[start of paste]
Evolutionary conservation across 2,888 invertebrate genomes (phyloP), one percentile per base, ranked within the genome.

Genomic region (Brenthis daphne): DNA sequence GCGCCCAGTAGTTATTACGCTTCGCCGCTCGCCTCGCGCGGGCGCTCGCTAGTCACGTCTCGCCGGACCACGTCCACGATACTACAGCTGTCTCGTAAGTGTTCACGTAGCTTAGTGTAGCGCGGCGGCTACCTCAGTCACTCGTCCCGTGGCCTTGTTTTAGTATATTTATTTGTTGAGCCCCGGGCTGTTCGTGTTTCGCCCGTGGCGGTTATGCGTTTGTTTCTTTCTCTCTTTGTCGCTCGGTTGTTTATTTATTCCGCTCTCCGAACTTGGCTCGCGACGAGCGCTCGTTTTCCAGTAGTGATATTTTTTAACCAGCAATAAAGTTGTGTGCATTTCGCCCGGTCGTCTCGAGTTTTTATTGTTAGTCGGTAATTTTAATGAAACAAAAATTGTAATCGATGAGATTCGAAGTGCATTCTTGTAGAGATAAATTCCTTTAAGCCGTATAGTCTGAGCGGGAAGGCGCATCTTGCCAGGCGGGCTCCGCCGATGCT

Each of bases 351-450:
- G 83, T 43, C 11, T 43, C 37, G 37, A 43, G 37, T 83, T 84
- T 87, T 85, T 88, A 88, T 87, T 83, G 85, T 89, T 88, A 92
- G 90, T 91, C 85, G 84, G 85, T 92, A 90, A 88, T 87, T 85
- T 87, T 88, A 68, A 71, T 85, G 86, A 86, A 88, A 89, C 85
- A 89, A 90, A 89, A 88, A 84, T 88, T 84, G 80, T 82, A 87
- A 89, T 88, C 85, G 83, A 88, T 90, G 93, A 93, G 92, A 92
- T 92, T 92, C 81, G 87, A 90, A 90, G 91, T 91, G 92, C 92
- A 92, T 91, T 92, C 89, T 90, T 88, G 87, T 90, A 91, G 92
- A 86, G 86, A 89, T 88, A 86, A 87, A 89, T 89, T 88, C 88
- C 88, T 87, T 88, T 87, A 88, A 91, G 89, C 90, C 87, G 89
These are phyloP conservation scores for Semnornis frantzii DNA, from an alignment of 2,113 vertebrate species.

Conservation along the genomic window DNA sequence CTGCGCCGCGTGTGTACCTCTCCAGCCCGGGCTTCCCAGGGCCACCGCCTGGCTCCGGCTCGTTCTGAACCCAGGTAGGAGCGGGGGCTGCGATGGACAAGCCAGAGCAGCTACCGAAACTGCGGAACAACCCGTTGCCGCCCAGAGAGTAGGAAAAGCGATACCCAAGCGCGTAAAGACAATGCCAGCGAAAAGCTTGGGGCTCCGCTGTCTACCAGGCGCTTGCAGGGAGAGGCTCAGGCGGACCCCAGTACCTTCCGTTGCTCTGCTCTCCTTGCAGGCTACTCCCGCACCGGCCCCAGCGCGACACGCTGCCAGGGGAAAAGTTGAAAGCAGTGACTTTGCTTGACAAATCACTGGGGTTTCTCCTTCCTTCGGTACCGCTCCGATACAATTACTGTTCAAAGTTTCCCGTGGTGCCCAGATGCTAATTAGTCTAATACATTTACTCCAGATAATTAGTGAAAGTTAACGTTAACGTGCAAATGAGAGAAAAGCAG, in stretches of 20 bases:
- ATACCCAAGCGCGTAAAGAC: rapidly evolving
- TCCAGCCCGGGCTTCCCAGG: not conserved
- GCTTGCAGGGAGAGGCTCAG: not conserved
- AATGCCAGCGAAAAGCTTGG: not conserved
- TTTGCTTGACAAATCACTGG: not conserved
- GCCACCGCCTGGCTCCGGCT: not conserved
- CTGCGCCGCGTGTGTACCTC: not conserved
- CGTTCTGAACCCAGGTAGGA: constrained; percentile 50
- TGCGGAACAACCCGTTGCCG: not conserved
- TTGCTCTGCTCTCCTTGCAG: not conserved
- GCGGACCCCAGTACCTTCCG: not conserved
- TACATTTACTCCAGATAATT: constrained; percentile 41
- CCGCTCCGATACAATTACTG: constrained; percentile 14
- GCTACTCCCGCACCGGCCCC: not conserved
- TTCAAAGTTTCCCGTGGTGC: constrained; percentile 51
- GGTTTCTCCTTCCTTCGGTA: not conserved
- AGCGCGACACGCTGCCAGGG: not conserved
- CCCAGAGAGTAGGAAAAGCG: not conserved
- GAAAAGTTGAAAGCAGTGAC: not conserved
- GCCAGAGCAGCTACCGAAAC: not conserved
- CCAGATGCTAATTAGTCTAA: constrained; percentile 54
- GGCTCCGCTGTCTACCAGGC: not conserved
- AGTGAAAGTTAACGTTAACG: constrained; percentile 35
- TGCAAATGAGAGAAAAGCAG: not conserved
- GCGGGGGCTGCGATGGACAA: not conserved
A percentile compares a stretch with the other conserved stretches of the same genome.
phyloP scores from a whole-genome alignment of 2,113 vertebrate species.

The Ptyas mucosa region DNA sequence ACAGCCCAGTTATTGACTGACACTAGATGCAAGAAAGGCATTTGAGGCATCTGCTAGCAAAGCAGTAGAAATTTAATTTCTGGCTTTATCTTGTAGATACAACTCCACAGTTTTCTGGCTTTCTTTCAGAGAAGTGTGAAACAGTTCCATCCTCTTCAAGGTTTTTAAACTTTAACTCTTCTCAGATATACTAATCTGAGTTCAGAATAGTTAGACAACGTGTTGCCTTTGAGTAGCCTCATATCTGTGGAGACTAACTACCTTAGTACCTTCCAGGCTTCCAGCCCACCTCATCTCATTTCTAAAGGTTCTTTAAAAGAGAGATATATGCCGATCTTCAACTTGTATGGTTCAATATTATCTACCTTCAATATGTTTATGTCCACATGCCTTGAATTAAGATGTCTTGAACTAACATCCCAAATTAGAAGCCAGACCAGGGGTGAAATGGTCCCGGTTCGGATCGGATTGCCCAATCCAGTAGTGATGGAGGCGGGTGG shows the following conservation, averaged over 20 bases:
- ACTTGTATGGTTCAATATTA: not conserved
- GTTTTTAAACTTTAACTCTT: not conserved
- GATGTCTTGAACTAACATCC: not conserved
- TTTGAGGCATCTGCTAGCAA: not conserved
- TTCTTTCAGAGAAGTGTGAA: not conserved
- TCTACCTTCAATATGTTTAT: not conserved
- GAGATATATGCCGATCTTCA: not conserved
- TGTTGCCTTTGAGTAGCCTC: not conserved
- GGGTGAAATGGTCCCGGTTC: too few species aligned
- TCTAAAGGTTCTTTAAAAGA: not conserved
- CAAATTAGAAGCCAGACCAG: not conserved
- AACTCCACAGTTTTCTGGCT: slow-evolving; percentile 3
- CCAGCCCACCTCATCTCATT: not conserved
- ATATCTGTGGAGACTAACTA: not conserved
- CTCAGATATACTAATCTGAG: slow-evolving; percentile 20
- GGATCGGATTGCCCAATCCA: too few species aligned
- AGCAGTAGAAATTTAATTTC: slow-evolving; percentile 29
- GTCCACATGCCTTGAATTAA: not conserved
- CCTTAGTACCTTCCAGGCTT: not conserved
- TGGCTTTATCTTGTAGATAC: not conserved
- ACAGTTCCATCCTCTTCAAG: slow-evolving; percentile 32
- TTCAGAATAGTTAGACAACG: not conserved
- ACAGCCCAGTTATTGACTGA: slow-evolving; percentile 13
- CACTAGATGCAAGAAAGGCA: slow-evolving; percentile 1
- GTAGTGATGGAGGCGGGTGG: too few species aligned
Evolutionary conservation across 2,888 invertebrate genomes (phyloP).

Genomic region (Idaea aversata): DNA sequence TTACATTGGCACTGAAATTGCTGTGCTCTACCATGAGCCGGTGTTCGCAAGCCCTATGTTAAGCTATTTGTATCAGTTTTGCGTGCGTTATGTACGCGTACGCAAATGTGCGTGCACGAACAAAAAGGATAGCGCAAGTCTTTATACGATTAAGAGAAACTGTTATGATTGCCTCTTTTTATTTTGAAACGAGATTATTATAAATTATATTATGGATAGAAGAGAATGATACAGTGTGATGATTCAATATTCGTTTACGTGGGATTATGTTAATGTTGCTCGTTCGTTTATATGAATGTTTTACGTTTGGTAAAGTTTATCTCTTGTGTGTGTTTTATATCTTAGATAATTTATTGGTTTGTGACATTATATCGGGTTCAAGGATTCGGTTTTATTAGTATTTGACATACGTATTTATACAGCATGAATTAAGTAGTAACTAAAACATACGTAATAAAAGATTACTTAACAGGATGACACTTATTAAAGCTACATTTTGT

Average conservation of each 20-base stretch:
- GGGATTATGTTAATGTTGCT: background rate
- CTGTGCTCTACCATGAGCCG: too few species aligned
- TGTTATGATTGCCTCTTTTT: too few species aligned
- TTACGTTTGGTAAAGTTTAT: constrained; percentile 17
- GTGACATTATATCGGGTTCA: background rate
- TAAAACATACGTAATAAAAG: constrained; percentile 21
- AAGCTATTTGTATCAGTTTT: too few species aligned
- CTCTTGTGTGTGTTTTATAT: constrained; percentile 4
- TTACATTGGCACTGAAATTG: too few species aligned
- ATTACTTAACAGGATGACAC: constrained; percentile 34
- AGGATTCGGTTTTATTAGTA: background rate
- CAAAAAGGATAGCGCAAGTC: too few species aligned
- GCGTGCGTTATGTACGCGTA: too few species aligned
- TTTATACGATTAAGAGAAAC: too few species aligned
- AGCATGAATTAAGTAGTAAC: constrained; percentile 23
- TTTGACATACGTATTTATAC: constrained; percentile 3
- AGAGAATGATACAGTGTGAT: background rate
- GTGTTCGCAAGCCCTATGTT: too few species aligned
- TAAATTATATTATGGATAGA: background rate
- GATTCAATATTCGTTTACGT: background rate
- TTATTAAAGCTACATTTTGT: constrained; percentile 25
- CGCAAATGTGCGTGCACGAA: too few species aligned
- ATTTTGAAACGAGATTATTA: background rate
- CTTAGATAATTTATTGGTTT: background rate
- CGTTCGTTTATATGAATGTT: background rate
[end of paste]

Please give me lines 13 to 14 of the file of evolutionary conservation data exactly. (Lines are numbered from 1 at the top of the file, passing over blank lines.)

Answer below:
- C 88, T 87, T 88, T 87, A 88, A 91, G 89, C 90, C 87, G 89
These are phyloP conservation scores for Semnornis frantzii DNA, from an alignment of 2,113 vertebrate species.